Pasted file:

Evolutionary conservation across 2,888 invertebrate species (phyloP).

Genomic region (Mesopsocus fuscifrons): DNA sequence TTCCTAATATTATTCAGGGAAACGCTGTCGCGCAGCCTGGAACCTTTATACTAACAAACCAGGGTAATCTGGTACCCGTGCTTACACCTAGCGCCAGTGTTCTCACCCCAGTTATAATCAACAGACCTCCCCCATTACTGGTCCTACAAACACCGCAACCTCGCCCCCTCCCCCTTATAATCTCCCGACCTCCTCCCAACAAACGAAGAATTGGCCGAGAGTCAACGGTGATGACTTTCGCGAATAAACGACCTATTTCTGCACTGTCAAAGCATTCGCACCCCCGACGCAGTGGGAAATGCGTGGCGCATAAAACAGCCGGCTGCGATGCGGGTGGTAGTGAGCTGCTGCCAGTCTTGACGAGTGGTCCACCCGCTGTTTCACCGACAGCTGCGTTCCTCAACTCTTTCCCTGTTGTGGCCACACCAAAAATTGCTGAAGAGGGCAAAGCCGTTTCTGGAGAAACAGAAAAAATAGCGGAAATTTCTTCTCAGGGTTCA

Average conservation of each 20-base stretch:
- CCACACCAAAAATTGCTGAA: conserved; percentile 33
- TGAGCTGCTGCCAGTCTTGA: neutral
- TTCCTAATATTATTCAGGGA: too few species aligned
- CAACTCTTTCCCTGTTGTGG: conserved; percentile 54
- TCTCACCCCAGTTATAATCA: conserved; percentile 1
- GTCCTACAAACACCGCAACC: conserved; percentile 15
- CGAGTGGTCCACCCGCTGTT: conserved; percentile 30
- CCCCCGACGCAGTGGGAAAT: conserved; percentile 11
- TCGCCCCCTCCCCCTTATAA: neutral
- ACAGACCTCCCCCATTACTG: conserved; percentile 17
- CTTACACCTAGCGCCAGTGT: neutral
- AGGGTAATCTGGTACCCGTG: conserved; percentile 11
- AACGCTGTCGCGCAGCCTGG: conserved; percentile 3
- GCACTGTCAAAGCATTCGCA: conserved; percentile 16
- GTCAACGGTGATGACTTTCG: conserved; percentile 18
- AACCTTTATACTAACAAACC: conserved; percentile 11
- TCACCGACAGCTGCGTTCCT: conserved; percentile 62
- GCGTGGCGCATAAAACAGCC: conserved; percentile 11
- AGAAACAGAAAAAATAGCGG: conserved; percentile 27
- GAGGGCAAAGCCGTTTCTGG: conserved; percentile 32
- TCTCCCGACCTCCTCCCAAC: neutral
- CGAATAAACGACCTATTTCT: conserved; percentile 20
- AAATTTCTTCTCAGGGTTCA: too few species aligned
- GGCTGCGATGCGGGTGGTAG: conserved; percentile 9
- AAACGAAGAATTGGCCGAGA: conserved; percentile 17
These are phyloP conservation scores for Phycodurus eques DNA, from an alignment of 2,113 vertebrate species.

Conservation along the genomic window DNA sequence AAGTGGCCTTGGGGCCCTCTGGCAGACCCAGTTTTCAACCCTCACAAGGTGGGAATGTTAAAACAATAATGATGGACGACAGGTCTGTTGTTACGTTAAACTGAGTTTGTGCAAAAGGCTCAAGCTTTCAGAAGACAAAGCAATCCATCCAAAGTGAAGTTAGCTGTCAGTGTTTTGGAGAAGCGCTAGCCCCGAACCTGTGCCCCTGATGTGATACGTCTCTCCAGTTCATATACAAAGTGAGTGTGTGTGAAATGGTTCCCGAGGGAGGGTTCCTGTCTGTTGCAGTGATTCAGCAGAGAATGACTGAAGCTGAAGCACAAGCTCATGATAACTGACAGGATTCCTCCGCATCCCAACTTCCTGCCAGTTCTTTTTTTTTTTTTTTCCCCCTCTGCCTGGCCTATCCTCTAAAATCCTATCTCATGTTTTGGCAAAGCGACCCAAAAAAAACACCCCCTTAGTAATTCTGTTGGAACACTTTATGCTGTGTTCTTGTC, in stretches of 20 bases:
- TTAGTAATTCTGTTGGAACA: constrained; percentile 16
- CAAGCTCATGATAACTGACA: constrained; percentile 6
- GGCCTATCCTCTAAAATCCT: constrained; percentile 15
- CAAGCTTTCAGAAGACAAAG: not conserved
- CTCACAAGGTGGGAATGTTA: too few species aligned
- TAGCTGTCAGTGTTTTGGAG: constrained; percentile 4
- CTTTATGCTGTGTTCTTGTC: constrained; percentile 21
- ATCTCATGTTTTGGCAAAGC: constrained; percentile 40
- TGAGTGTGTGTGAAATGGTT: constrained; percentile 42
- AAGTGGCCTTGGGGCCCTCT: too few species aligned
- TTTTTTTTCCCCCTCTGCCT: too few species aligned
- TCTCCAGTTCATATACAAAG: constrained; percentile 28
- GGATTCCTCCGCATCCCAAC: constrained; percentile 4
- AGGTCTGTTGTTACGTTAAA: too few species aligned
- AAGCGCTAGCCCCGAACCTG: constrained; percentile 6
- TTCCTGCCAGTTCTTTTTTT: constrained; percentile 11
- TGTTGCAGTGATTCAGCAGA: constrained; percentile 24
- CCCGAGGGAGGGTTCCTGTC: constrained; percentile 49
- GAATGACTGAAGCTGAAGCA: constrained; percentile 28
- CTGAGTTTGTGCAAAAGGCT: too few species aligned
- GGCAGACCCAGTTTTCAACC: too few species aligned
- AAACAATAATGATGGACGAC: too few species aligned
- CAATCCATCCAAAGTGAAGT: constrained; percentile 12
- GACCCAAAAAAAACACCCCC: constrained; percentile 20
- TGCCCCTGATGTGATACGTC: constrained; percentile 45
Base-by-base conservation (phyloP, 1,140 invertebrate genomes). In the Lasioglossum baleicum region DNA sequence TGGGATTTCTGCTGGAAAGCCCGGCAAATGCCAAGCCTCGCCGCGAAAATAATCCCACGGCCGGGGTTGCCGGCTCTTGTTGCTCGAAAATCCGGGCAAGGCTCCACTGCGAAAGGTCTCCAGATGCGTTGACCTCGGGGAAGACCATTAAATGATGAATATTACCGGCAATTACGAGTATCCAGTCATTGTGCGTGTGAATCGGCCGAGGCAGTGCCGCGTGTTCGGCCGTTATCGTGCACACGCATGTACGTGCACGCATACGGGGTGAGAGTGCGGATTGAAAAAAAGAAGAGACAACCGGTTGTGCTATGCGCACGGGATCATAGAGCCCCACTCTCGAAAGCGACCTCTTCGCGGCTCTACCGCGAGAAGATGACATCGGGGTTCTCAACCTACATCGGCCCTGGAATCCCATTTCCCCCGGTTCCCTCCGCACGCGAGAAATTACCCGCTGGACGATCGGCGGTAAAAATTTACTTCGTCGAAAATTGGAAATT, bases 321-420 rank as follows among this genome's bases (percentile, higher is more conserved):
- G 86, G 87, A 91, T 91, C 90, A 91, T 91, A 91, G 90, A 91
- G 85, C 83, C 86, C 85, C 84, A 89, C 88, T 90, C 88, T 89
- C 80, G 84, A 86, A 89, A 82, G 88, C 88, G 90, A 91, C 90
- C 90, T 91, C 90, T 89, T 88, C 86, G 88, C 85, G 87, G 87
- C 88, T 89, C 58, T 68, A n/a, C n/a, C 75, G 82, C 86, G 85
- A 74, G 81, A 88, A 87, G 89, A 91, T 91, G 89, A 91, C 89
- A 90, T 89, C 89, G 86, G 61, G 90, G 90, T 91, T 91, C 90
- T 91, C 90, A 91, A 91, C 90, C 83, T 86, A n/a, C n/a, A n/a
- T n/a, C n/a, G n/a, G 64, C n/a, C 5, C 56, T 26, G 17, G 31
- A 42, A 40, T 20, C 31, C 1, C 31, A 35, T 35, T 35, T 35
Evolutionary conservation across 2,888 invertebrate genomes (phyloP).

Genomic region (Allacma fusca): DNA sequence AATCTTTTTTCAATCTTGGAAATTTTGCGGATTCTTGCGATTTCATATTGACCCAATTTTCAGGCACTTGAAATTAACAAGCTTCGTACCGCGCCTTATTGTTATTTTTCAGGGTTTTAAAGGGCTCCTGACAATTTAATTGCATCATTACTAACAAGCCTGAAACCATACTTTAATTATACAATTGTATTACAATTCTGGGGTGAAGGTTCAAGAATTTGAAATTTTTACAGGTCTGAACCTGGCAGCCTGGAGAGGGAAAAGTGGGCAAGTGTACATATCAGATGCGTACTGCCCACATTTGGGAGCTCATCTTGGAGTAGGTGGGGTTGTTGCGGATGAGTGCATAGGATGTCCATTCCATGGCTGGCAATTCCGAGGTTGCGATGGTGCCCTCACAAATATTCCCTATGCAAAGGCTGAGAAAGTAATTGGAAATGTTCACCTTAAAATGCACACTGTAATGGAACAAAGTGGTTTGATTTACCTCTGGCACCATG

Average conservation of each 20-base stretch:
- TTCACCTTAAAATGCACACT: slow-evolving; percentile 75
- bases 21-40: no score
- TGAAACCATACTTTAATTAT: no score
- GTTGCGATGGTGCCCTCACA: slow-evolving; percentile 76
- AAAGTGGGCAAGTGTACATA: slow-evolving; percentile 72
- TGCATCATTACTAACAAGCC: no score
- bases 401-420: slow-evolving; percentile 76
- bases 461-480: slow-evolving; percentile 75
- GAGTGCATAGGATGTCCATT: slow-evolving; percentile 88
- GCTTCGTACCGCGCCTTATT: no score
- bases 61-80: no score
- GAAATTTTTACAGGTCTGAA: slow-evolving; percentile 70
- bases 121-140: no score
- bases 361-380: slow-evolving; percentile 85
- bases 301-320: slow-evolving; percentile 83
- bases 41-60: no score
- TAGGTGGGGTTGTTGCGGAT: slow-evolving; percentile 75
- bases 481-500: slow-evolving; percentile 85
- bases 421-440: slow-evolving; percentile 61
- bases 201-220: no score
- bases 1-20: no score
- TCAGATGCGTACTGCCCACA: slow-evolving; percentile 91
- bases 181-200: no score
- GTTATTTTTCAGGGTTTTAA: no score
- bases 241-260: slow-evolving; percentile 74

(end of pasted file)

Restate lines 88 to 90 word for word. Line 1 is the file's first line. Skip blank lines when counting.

- bases 421-440: slow-evolving; percentile 61
- bases 201-220: no score
- bases 1-20: no score